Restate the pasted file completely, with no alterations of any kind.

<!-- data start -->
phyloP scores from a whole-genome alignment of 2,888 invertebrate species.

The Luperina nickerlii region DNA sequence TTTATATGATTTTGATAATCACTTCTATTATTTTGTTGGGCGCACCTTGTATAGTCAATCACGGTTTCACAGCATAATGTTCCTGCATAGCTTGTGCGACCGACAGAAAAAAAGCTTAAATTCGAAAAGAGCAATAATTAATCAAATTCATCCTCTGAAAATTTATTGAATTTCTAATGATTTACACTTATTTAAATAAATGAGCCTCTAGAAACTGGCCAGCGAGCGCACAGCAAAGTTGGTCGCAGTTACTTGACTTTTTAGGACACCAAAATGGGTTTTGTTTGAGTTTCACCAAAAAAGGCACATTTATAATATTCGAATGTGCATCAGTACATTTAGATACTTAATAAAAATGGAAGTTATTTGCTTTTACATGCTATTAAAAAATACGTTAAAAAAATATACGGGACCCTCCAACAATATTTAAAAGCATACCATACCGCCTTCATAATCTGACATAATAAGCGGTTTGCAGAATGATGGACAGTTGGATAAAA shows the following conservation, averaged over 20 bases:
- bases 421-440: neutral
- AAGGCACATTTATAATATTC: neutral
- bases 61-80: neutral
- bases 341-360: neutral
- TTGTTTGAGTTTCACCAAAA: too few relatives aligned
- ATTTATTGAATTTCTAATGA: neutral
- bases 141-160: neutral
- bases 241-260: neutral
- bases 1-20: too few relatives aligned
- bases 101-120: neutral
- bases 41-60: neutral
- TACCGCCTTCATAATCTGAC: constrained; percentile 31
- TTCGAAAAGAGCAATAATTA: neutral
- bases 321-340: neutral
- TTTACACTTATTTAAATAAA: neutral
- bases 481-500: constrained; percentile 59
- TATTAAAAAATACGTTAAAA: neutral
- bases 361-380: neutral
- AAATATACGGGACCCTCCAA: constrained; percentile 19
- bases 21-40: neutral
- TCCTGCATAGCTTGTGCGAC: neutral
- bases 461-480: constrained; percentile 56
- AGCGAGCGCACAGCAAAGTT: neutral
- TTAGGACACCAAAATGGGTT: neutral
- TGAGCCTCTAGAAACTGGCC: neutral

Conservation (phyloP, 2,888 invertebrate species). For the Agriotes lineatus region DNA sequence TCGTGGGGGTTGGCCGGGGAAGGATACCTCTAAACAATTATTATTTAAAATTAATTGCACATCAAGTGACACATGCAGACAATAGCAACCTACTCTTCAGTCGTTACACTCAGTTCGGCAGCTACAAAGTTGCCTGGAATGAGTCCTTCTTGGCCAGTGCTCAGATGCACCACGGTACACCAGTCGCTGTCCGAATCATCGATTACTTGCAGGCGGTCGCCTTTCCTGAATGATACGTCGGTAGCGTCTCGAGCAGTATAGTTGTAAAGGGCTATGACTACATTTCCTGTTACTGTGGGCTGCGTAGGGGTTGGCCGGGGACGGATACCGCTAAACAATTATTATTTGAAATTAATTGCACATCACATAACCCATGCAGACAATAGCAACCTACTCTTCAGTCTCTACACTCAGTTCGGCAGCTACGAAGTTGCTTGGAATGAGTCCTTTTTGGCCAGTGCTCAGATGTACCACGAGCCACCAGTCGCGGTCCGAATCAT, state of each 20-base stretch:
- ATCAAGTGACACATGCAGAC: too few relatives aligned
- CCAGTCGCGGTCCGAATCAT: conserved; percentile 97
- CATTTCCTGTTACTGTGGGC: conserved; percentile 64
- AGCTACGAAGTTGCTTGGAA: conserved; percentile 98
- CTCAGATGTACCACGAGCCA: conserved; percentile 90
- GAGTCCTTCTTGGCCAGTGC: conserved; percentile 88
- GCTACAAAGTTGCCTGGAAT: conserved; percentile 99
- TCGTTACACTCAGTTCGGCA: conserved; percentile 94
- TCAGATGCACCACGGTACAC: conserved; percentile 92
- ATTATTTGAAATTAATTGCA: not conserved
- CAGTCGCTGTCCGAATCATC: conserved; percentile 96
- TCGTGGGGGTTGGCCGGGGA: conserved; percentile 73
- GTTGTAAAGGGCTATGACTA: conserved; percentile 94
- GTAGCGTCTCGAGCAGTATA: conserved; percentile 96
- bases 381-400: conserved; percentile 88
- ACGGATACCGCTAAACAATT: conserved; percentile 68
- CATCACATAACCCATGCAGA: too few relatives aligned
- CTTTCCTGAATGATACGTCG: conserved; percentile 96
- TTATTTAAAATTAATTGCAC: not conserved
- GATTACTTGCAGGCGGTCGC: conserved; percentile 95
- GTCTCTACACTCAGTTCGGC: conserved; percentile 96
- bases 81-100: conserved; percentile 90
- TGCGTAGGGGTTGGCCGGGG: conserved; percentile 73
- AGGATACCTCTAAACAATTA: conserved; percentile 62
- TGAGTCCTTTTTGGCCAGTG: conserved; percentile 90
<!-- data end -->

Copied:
phyloP scores from a whole-genome alignment of 2,888 invertebrate species.

The Luperina nickerlii region DNA sequence TTTATATGATTTTGATAATCACTTCTATTATTTTGTTGGGCGCACCTTGTATAGTCAATCACGGTTTCACAGCATAATGTTCCTGCATAGCTTGTGCGACCGACAGAAAAAAAGCTTAAATTCGAAAAGAGCAATAATTAATCAAATTCATCCTCTGAAAATTTATTGAATTTCTAATGATTTACACTTATTTAAATAAATGAGCCTCTAGAAACTGGCCAGCGAGCGCACAGCAAAGTTGGTCGCAGTTACTTGACTTTTTAGGACACCAAAATGGGTTTTGTTTGAGTTTCACCAAAAAAGGCACATTTATAATATTCGAATGTGCATCAGTACATTTAGATACTTAATAAAAATGGAAGTTATTTGCTTTTACATGCTATTAAAAAATACGTTAAAAAAATATACGGGACCCTCCAACAATATTTAAAAGCATACCATACCGCCTTCATAATCTGACATAATAAGCGGTTTGCAGAATGATGGACAGTTGGATAAAA shows the following conservation, averaged over 20 bases:
- bases 421-440: neutral
- AAGGCACATTTATAATATTC: neutral
- bases 61-80: neutral
- bases 341-360: neutral
- TTGTTTGAGTTTCACCAAAA: too few relatives aligned
- ATTTATTGAATTTCTAATGA: neutral
- bases 141-160: neutral
- bases 241-260: neutral
- bases 1-20: too few relatives aligned
- bases 101-120: neutral
- bases 41-60: neutral
- TACCGCCTTCATAATCTGAC: constrained; percentile 31
- TTCGAAAAGAGCAATAATTA: neutral
- bases 321-340: neutral
- TTTACACTTATTTAAATAAA: neutral
- bases 481-500: constrained; percentile 59
- TATTAAAAAATACGTTAAAA: neutral
- bases 361-380: neutral
- AAATATACGGGACCCTCCAA: constrained; percentile 19
- bases 21-40: neutral
- TCCTGCATAGCTTGTGCGAC: neutral
- bases 461-480: constrained; percentile 56
- AGCGAGCGCACAGCAAAGTT: neutral
- TTAGGACACCAAAATGGGTT: neutral
- TGAGCCTCTAGAAACTGGCC: neutral

Conservation (phyloP, 2,888 invertebrate species). For the Agriotes lineatus region DNA sequence TCGTGGGGGTTGGCCGGGGAAGGATACCTCTAAACAATTATTATTTAAAATTAATTGCACATCAAGTGACACATGCAGACAATAGCAACCTACTCTTCAGTCGTTACACTCAGTTCGGCAGCTACAAAGTTGCCTGGAATGAGTCCTTCTTGGCCAGTGCTCAGATGCACCACGGTACACCAGTCGCTGTCCGAATCATCGATTACTTGCAGGCGGTCGCCTTTCCTGAATGATACGTCGGTAGCGTCTCGAGCAGTATAGTTGTAAAGGGCTATGACTACATTTCCTGTTACTGTGGGCTGCGTAGGGGTTGGCCGGGGACGGATACCGCTAAACAATTATTATTTGAAATTAATTGCACATCACATAACCCATGCAGACAATAGCAACCTACTCTTCAGTCTCTACACTCAGTTCGGCAGCTACGAAGTTGCTTGGAATGAGTCCTTTTTGGCCAGTGCTCAGATGTACCACGAGCCACCAGTCGCGGTCCGAATCAT, state of each 20-base stretch:
- ATCAAGTGACACATGCAGAC: too few relatives aligned
- CCAGTCGCGGTCCGAATCAT: conserved; percentile 97
- CATTTCCTGTTACTGTGGGC: conserved; percentile 64
- AGCTACGAAGTTGCTTGGAA: conserved; percentile 98
- CTCAGATGTACCACGAGCCA: conserved; percentile 90
- GAGTCCTTCTTGGCCAGTGC: conserved; percentile 88
- GCTACAAAGTTGCCTGGAAT: conserved; percentile 99
- TCGTTACACTCAGTTCGGCA: conserved; percentile 94
- TCAGATGCACCACGGTACAC: conserved; percentile 92
- ATTATTTGAAATTAATTGCA: not conserved
- CAGTCGCTGTCCGAATCATC: conserved; percentile 96
- TCGTGGGGGTTGGCCGGGGA: conserved; percentile 73
- GTTGTAAAGGGCTATGACTA: conserved; percentile 94
- GTAGCGTCTCGAGCAGTATA: conserved; percentile 96
- bases 381-400: conserved; percentile 88
- ACGGATACCGCTAAACAATT: conserved; percentile 68
- CATCACATAACCCATGCAGA: too few relatives aligned
- CTTTCCTGAATGATACGTCG: conserved; percentile 96
- TTATTTAAAATTAATTGCAC: not conserved
- GATTACTTGCAGGCGGTCGC: conserved; percentile 95
- GTCTCTACACTCAGTTCGGC: conserved; percentile 96
- bases 81-100: conserved; percentile 90
- TGCGTAGGGGTTGGCCGGGG: conserved; percentile 73
- AGGATACCTCTAAACAATTA: conserved; percentile 62
- TGAGTCCTTTTTGGCCAGTG: conserved; percentile 90